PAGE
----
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Meet Asgardia, the proposed space nation for those who want to escape Earth

The world is starting to feel like a three-ring circus. Dr. Igor Ashurbeyli doesn’t want to live on this crazy planet anymore, and he means to put a space station called Asgardia in orbit for like-minded folks to escape there. This is not an altogether terrible idea, but it’s close enough for government work. Since it intends to be a self-governing entity, this will probably prove to be painfully accurate.

The broad strokes go like this: Asgardia, named for the heavenly Æsir digs, is meant to be a floating techno-utopia of good faith, scientific research, and planetary stewardship, separated from the affairs of earthly states by a physical and philosophical air gap. It should serve to protect the planet from threats like space weather, asteroids, and extraterrestrial microbial pestilence. And the whole thing is sort of a wiki in low-earth orbit: even the “flag, insignia, and anthem” are being crowd-sourced and voted upon.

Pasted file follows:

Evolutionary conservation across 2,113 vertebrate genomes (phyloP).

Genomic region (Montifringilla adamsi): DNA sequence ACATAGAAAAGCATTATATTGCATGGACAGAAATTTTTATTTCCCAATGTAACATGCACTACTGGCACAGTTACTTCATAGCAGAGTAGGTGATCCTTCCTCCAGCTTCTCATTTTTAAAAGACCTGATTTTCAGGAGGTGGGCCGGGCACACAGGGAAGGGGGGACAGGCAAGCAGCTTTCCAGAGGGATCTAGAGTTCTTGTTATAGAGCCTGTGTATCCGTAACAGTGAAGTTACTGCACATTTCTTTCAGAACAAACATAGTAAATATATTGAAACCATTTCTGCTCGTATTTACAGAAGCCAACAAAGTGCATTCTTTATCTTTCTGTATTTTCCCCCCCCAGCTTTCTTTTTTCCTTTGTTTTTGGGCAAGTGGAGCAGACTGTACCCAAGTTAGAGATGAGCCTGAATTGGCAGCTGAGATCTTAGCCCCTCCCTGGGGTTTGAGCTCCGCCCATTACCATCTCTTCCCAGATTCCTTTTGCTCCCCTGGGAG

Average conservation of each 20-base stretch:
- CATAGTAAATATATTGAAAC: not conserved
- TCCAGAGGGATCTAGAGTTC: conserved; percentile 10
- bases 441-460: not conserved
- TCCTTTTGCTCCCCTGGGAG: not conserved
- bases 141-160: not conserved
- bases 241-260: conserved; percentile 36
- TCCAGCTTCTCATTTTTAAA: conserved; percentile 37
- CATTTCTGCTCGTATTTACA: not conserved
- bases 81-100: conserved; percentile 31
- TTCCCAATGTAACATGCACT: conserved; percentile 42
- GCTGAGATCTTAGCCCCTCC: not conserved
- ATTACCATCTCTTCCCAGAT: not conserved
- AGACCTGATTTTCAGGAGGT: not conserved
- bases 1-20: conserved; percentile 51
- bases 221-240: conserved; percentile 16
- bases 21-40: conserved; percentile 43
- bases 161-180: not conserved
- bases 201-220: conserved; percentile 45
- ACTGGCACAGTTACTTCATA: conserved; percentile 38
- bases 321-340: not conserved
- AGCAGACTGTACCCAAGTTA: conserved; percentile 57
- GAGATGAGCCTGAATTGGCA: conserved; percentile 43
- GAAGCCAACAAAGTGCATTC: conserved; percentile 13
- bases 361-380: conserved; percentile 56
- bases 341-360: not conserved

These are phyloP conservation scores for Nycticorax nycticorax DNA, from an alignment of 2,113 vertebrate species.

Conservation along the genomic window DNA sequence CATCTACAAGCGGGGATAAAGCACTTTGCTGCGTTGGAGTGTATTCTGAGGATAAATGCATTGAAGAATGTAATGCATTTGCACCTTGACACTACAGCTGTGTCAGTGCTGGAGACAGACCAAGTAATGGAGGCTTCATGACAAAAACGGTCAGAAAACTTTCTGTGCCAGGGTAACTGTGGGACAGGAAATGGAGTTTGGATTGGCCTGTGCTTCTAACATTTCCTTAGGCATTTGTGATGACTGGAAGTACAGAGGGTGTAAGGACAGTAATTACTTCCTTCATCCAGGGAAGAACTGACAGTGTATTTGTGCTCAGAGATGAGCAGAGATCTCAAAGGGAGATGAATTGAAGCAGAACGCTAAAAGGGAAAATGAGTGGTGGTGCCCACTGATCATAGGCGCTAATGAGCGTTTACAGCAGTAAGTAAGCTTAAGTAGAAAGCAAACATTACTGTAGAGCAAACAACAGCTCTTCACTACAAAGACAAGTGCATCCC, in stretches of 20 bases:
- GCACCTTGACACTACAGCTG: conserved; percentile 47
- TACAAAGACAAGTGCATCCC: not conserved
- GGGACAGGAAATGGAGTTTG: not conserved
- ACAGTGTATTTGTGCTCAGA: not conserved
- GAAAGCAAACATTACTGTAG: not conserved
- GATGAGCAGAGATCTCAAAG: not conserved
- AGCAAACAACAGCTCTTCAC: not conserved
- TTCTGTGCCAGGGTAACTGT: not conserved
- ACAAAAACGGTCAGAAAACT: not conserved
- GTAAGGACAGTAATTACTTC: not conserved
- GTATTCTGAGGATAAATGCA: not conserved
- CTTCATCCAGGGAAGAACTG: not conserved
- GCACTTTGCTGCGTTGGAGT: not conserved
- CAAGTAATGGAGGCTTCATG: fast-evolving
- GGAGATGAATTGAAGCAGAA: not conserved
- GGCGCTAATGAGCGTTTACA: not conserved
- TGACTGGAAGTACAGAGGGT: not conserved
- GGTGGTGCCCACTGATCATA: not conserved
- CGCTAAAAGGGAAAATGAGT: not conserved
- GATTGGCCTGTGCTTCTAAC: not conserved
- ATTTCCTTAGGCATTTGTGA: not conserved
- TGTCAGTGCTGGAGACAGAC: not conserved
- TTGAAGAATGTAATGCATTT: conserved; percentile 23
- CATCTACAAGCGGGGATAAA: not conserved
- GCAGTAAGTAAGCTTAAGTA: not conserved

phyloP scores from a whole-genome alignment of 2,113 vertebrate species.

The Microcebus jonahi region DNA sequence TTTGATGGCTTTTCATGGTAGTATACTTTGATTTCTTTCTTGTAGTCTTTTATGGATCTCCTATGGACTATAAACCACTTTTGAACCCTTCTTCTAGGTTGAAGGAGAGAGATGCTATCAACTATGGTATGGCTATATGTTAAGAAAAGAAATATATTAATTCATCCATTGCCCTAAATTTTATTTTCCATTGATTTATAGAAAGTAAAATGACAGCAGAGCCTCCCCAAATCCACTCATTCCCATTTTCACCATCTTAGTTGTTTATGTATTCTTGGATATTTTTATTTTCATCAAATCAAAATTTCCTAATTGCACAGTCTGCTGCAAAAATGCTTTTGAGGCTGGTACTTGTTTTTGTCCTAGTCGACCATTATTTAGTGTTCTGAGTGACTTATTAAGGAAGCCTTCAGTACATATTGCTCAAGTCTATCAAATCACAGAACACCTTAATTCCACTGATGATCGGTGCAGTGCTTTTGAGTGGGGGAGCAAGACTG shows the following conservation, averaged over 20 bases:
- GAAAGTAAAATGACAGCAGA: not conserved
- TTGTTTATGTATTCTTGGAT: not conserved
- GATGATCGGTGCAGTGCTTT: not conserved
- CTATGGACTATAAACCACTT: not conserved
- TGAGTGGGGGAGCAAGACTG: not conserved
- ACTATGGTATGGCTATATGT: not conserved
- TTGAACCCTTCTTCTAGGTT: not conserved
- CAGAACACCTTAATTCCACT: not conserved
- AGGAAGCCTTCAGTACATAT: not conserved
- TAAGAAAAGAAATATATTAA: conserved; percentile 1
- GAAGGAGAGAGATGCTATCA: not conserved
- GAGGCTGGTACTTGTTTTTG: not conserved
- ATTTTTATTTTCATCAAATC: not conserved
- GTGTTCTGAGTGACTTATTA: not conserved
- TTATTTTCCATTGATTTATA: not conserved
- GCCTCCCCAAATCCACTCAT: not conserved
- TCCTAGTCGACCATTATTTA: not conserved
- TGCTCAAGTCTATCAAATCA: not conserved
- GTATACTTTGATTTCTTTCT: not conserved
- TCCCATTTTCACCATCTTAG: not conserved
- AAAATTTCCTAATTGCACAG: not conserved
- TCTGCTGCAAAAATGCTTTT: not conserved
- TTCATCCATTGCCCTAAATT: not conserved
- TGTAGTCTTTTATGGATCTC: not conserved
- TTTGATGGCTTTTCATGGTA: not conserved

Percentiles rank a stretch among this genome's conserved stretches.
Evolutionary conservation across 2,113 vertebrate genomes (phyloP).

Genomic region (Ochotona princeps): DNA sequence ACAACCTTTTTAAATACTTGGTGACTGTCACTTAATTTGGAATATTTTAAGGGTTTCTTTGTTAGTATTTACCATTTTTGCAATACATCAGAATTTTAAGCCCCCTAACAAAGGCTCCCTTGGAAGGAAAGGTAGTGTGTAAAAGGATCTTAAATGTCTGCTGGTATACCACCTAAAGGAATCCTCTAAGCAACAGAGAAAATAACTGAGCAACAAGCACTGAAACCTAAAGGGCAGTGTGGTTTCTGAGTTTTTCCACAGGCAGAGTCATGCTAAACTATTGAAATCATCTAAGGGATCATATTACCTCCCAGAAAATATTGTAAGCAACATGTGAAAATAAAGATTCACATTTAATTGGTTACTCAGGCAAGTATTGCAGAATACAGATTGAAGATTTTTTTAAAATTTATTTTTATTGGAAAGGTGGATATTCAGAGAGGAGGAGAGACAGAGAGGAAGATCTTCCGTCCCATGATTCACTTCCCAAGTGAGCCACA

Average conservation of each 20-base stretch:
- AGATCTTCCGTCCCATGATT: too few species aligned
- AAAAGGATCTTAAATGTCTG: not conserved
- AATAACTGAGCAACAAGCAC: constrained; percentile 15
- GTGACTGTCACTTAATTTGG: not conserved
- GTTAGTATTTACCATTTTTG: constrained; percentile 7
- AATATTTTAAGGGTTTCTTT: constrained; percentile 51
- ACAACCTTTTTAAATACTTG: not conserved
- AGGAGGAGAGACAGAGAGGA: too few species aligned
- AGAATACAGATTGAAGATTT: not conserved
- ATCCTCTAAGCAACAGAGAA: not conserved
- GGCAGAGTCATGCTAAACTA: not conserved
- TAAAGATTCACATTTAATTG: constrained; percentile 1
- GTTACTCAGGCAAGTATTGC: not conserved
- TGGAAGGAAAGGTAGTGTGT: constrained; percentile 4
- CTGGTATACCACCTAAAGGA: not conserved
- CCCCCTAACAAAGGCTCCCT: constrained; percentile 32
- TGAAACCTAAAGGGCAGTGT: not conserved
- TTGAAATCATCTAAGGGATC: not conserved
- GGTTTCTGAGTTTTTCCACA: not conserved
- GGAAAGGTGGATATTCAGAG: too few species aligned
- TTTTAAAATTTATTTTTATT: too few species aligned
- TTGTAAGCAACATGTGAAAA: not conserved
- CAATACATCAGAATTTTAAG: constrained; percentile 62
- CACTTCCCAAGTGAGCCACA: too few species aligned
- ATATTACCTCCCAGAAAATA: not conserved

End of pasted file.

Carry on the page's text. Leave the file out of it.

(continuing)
According to Ashurbeyli, the project lead for Asgardia, the physical structure should consist of one or more core satellites, along with clusters of ancillary network-centric ones and a protective space platform. That’s all the information the team has fronted so far – but they hasten to reassure the reader that it’s not because they have no idea how this whole venture will take shape.

“It is because we want the widest participation in this open project – participation from all interested scientists and companies, without limiting them by our own vision of the technological side of things at the moment,” Ashurbeyli explains.

Asgardia is a fully-fledged and independent nation, and a future member of the United Nations – with all the attributes this status entails: a government and embassies, a flag, a national anthem and insignia, and so on. —